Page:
Rex Tillerson, the CEO of oil giant Exxon Mobil, is President-elect Donald Trump’s pick for Secretary of State. (Photo: William Munoz, Flickr CC BY 2.0)
Peter Dykstra and host Steve Curwood examine some of the incoming Trump administration nominees and their records on energy and the environment. The pair also note good news on wind energy, and discuss a Nobel Prize winner whose invention had unintended consequences for both food production as well as World Wars 1 and 2.
CURWOOD: It’s Living on Earth, I’m Steve Curwood. Let’s check in with Peter Dykstra of DailyClimate.org and Environmental Health News, EHN.org, now, for some more analysis of the political landscape based on his careful probing beyond the headlines. Peter’s on the line from Conyers, Georgia. Hi, Peter, how are you doing?
DYKSTRA: Hi, Steve. You know, this is gonna be a real shock to you, but I’ve got a few more things to say about energy, environment, and the incoming administration.
CURWOOD: Well, I think I’d be shocked if you didn’t have anything to say. Fire away.
DYKSTRA: Well, President-elect Trump’s staff and cabinet appointments have pretty much run the table on climate denial. Just about the only nominee who’s willing to acknowledge that climate change is a problem is Rex Tillerson, and he’s the CEO of ExxonMobil.
CURWOOD: So, how do you think Mr. Tillerson is going to handle that?
DYKSTRA: Well, he supported the Paris Climate Agreement and he’s called for a carbon tax, but he describes climate change as primarily an “engineering problem” for which we can build solutions and adapt. And remember that for 40 odd years he’s been working for a company that actively promoted climate denial and disinformation. May I say a few words about our nominee for the Secretary of Energy?
CURWOOD: Oh yes, former Texas Governor Rick Perry. Go right ahead.
DYKSTRA: Rick Perry joins the growing list of cabinet-level, climate-denying nominees. And when he ran for President last time, he promised in a debate that he’d abolish three Cabinet departments – Commerce, Education, and ... ummmmm. It’ll come to me.
CURWOOD: Oops! He couldn’t remember the third one which was the Department that he’ll now be in charge of.
DYKSTRA: Yes, the Governor’s loyal to oil, all right. How far we’ve come. In 2008, President-elect Barack Obama nominated Steven Chu, a Nobel Laureate in Physics to run DOE. Eight years later, President-elect Trump nominates a guy who boosted his visibility by strutting his stuff on Dancing With the Stars.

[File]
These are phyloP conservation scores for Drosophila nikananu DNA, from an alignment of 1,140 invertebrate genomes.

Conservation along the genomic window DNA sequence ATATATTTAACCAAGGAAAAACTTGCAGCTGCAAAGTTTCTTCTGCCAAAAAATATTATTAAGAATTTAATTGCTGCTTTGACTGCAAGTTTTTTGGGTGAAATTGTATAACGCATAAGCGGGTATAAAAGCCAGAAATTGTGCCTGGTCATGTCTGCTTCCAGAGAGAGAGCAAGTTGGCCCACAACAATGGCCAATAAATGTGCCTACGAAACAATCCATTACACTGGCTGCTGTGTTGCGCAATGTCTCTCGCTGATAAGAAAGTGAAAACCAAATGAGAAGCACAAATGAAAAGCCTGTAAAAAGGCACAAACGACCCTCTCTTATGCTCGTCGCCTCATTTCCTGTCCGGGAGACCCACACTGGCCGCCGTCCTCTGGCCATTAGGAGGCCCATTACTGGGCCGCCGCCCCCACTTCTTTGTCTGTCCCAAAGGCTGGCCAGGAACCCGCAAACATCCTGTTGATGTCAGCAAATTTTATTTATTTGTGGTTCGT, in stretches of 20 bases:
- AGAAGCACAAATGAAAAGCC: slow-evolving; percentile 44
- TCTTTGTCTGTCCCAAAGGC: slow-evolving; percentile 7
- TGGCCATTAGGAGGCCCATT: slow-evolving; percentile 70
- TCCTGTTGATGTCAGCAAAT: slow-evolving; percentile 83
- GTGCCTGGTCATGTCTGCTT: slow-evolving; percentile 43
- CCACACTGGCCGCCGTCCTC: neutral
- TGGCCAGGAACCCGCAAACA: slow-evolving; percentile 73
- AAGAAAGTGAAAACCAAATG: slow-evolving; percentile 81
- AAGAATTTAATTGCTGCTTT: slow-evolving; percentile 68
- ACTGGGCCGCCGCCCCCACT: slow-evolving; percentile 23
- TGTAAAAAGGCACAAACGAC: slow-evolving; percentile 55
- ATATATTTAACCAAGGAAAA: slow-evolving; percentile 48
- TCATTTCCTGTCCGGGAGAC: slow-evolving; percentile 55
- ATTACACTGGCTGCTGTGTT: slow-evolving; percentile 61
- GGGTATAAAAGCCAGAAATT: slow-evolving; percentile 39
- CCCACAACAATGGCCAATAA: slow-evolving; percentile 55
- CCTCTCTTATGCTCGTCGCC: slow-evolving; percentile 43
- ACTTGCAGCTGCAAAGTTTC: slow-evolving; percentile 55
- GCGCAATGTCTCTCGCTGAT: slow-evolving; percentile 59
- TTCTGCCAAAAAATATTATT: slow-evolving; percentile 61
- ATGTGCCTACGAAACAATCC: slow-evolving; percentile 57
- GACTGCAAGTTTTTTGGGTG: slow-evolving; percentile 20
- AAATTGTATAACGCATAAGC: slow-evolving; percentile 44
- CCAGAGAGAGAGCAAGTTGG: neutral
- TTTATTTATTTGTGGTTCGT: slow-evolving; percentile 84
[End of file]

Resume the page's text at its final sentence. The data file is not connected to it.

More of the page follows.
And, lest we forget: The bulk of the energy department’s budget is devoted to the maintenance of America’s nuclear weapons stockpile, and multi-billion dollar cleanups of the messes we made building those weapons. So step lightly, Governor Perry.
How about a couple of pieces of good news on clean energy?
CURWOOD: Hey, go right ahead. I’m always ready for good news.
DYKSTRA: So let’s start with Rick Perry’s home state. Earlier this month the Texas wind industry broke its all-time record, which had just been set a few weeks before in mid-November. On a particularly blustery Sunday afternoon, Texas windfarms kicked in to produce 15,000 megawatts of electricity.
CURWOOD: 15,000 megawatts, Peter. That’s of course a big number, but put that into some perspective for us, would you?
DYKSTRA: Well, it’s enough to power 60 million home computers. At the time the record was set, it was also equal to about 45 percent of all electricity being consumed in Texas. And the incoming Energy Secretary likes wind power, by the way. The industry expects to beat its all-time record with regularity in the coming years.
CURWOOD: And you know what they say about doing things big in Texas.
DYKSTRA: Oh, yeah. The other good news comes from a not-so-big state, Rhode Island, where America’s first offshore wind farm just started generating power to the grid. Five turbines, 30 megawatts. It’s nowhere near as big as the Texas output, but still enough to power a computer for almost every resident of the city of Providence. And maybe a sign of things to come in the energy industry, no matter who’s running the DOE, if there is a DOE.
CURWOOD: Well, indeed. Hey let’s take our weekly stroll now through environmental history.
DYKSTRA: Well, it’s the season when they hand out the 2016 Nobel Prizes in Stockholm, and December 9 was the birthday of a Nobel-winning chemists who kind of presaged the TV show “Breaking Bad.”
Fritz Haber was born on December 9, 1868. He won the 1918 Chemistry Prize for developing synthetic ammonia. Largescale production of ammonia led to largescale production of fertilizer, which made it easier to feed billions. But it also made it easier to produce explosives and chemical weapons, and synthetic ammonia may have helped Germany to stretch out World War I for an extra year. And come World War II, synthetic ammonia was key to operating Hitler’s gas chambers. But by then, Fritz Haber had left Germany after he was forced out of his university post due to his Jewish heritage. He died before World War II began.
CURWOOD: What a sad and ironic story and a reminder that science can be a force for good or evil. Peter Dykstra is with Environmental Health News, that's EHN.org and DailyClimate.org. Thanks, Peter, talk to you again real soon.
DYKSTRA: OK, Steve, thanks a lot. Talk to you soon.
CURWOOD: And there’s more on these stories on our website, LOE.org.
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